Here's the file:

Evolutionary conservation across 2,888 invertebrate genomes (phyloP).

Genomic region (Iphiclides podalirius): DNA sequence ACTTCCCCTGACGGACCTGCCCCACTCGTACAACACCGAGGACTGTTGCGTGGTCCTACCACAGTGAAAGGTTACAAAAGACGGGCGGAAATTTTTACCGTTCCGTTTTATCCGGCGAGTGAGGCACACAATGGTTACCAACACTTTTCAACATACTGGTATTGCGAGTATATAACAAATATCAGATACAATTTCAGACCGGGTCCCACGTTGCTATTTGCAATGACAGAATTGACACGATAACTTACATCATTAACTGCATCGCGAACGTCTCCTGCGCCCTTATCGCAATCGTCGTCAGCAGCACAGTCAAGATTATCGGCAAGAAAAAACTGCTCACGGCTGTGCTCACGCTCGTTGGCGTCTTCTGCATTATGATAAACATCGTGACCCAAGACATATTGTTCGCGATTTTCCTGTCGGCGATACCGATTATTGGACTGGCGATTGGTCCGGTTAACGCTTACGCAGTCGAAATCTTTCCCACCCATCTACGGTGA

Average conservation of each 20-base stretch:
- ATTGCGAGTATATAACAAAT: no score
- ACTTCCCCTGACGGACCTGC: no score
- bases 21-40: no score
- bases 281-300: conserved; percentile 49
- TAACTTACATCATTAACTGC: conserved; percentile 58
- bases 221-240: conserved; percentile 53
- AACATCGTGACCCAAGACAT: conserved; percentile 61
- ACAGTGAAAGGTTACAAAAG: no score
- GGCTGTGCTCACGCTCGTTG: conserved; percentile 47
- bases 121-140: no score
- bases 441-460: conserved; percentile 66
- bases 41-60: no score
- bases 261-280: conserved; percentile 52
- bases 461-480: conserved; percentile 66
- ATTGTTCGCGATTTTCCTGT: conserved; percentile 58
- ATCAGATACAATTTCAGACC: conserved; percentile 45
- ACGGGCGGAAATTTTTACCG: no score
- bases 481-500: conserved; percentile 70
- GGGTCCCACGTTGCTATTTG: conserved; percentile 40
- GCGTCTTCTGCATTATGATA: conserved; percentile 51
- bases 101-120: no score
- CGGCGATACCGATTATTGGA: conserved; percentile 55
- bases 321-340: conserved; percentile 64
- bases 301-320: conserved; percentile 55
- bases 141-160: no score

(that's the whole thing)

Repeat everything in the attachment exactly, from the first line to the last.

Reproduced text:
Evolutionary conservation across 2,888 invertebrate genomes (phyloP).

Genomic region (Iphiclides podalirius): DNA sequence ACTTCCCCTGACGGACCTGCCCCACTCGTACAACACCGAGGACTGTTGCGTGGTCCTACCACAGTGAAAGGTTACAAAAGACGGGCGGAAATTTTTACCGTTCCGTTTTATCCGGCGAGTGAGGCACACAATGGTTACCAACACTTTTCAACATACTGGTATTGCGAGTATATAACAAATATCAGATACAATTTCAGACCGGGTCCCACGTTGCTATTTGCAATGACAGAATTGACACGATAACTTACATCATTAACTGCATCGCGAACGTCTCCTGCGCCCTTATCGCAATCGTCGTCAGCAGCACAGTCAAGATTATCGGCAAGAAAAAACTGCTCACGGCTGTGCTCACGCTCGTTGGCGTCTTCTGCATTATGATAAACATCGTGACCCAAGACATATTGTTCGCGATTTTCCTGTCGGCGATACCGATTATTGGACTGGCGATTGGTCCGGTTAACGCTTACGCAGTCGAAATCTTTCCCACCCATCTACGGTGA

Average conservation of each 20-base stretch:
- ATTGCGAGTATATAACAAAT: no score
- ACTTCCCCTGACGGACCTGC: no score
- bases 21-40: no score
- bases 281-300: conserved; percentile 49
- TAACTTACATCATTAACTGC: conserved; percentile 58
- bases 221-240: conserved; percentile 53
- AACATCGTGACCCAAGACAT: conserved; percentile 61
- ACAGTGAAAGGTTACAAAAG: no score
- GGCTGTGCTCACGCTCGTTG: conserved; percentile 47
- bases 121-140: no score
- bases 441-460: conserved; percentile 66
- bases 41-60: no score
- bases 261-280: conserved; percentile 52
- bases 461-480: conserved; percentile 66
- ATTGTTCGCGATTTTCCTGT: conserved; percentile 58
- ATCAGATACAATTTCAGACC: conserved; percentile 45
- ACGGGCGGAAATTTTTACCG: no score
- bases 481-500: conserved; percentile 70
- GGGTCCCACGTTGCTATTTG: conserved; percentile 40
- GCGTCTTCTGCATTATGATA: conserved; percentile 51
- bases 101-120: no score
- CGGCGATACCGATTATTGGA: conserved; percentile 55
- bases 321-340: conserved; percentile 64
- bases 301-320: conserved; percentile 55
- bases 141-160: no score